There are two distinctive features of a weightlifter's body: one is the well-developed trapezius muscles, which they get from the pulling in the snatch and clean-and-jerk. They are also known for having tree trunks for legs, or very large quadriceps from front squatting. One day I will be freakish in both these respects and then you're all fucked.

Most weightlifters both front and back squat, but in terms of priority, the front squat is usually the assistance movement of choice. The difference between the two movements is subtle, but enough to warrant favoring one over the other. In the back squat, the bar rests across the trapezius muscles; in the front squat, the bar rests across the collar and shoulders. This shifts the athlete's center of mass, and therefore changes the stress of the weight and the leverage. With the bar's weight slightly ahead of the center of mass, the torso must be kept much more upright than in the back squat; this emphasizes the quadriceps muscles intensely. In the back squat, the lifter can afford some forward tilting of the torso, allowing the glutes and hamstrings to play a larger role in moving the weight. Also, in the front squat, the base of support (the trunk) is less stable because there are more "links in the chain" (the shoulders and collar hold the bar, employing "pulling" muscles in the back - lats, rhomboids, etc. to establish a shelf, all the while maintaining an erect torso with the abdominal and lower back muscles; in the back squat, the bar is directly aligned with the hips and rests upon the actual spine instead of extensions of the spine).

The front squat is more difficult than the back squat, so why train it?

For weightlifters, the answer lies in specificity; the front squat more closely emulates the bottom receiving position of the squat clean, meaning that if the front squat goes up, the clean should follow suit, or at least the recovery from the clean should become a little easier.

Some strength and conditioning coaches have begun to favor the front squat over the back squat because it is more difficult. Since it requires strict form and a tight, erect trunk, they believe it's a more efficient lower body strength-builder than the back squat, because of the greater emphasis on the quadriceps, allowing there to be a clear division between lower body "squatting" (quad-dominant exercises) and lower body "pulling" (hamstring/glute/lower back exercises), and because they feel it's safer; an athlete can muscle out a back squat with bad form, risking the ever-worrisome lumbar injury, but anyone who tries to front squat without an erect torso is probably going to be forced to dump the bar.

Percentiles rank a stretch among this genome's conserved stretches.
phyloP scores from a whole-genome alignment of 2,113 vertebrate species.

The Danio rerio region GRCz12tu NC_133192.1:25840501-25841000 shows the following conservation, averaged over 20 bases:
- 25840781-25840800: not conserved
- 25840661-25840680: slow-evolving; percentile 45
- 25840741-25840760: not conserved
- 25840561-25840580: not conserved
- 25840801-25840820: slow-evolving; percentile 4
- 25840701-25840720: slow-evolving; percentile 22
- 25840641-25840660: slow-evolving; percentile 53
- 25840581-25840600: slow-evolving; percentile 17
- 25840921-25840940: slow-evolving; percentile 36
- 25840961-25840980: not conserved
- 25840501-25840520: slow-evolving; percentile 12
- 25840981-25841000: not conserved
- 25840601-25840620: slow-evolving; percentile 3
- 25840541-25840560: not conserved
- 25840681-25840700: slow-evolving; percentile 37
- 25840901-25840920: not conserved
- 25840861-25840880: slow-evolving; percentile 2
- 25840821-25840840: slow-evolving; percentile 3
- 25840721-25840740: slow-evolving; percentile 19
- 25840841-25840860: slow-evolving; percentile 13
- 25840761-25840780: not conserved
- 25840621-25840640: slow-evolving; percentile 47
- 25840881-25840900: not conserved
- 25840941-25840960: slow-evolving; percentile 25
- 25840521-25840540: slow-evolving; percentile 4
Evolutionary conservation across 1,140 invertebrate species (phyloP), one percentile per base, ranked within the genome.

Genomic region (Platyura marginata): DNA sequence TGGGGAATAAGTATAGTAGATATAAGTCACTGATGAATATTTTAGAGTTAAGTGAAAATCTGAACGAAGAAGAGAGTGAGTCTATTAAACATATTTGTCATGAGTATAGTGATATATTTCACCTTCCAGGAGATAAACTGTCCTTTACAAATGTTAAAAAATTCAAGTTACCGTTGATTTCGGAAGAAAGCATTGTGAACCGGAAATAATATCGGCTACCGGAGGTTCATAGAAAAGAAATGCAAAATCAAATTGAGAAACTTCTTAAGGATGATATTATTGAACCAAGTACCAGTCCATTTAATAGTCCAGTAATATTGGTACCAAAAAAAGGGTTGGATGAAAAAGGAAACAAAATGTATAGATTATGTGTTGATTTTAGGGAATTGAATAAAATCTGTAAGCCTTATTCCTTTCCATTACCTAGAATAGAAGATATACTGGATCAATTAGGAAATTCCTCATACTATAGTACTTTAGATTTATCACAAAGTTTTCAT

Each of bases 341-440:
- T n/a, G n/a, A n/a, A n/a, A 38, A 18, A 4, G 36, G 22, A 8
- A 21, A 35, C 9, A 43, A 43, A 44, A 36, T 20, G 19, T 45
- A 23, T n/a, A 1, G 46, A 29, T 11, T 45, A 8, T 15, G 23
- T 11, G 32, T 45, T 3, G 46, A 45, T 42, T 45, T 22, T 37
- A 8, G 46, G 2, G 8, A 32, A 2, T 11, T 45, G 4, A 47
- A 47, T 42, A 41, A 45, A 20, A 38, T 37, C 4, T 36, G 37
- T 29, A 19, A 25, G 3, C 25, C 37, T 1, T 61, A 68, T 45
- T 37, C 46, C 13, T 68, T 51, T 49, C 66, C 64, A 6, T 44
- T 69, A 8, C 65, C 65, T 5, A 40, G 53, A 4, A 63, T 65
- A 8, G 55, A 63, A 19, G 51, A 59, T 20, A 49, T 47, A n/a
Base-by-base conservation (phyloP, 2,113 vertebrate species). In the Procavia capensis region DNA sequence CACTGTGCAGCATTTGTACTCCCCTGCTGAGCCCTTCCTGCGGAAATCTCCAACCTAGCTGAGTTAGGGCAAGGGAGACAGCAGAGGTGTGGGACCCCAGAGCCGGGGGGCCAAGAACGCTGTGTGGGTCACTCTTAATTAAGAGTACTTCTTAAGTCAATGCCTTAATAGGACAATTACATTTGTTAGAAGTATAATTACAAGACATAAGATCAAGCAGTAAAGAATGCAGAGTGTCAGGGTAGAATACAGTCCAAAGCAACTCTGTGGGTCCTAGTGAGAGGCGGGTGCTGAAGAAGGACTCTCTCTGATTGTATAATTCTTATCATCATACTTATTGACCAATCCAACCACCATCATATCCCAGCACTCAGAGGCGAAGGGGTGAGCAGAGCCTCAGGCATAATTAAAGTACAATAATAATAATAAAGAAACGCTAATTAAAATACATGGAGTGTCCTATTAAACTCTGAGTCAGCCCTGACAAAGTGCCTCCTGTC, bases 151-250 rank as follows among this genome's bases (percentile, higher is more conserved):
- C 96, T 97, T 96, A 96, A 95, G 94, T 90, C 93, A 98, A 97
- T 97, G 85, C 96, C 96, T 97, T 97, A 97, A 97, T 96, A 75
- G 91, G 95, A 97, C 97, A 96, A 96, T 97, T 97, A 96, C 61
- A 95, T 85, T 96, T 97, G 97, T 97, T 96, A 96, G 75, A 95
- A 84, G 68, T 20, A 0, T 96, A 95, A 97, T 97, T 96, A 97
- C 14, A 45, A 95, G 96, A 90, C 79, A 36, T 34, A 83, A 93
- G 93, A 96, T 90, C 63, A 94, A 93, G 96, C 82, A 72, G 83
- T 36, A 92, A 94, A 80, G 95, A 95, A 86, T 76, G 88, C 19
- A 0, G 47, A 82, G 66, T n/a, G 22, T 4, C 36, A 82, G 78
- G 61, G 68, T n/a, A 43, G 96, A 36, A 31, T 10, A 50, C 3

From a bodybuilding perspective, the front squat may be favored in some cases because, again, it allows for a greater emphasis on quadriceps development than the more general training effect of the back squat.

Since the movements are similar, there is some correlation between how much an individual can back squat and how much he can front squat, generally around 80-85% for individuals who train both; their best front squat for a single is about 80-85% of their best back squat for a single. However, it is not uncommon for some athletes (i.e. weightlifters who emphasize specificity) to front squat more than they back squat (I am on the verge of becoming one of those weightlifters) because in certain phases of training the back squat is almost completely excluded.

Is the front squat necessarily a superior movement compared to the back squat? Probably not. In terms of building strength, the back squat is irreplaceable. Nothing else will develop lower body strength as well as ground zero back squats, and those still establishing strength foundations would benefit more from focusing their efforts on the back squat and using the front squat merely as assistance work saved for a lighter day or a change in habit. But if you want bigger quads, a stronger clean, or a tough alternative to an already tough movement, front squats are your thing, my friend.

You can front squat the same way you back squat, go for a max single, a set of 10, a set of 20 if you are so inclined, but it might take a little work to get there. A lot of people have trouble with the flexibility component of the movement, the rack position with the elbows up and wrists hyper-extended, but it comes with time as long as you're sufficiently young. It took me months before I could get comfortable with the rack position. You can go for the arms-crossed rack, where your arms are crossed in front of you, but in my opinion this kills the shelf; clean-grip is the best way to go.

Donald Shankle, currently the US's top-ranked 105kg lifter, is an example of an athlete who benefits from nearly exclusive front squatting. His best clean-and-jerk is something like 202.5kg, 445.5lbs, meaning his best front squat is ten or twenty kilos heavier than that. His coach explains that his base of strength has been developed to the point that back squatting now gives diminishing returns in terms of its worth; at this stage, Shankle merely trains the back squat as "maintenance" work, rather than attempting to post higher numbers in training. The role of "active" assistance work has now been shifted to his front squatting, in order to improve his clean-and-jerk. Frequent back squatting would be detrimental to his training because the recovery time it requires would hurt his performance in more specific movements.

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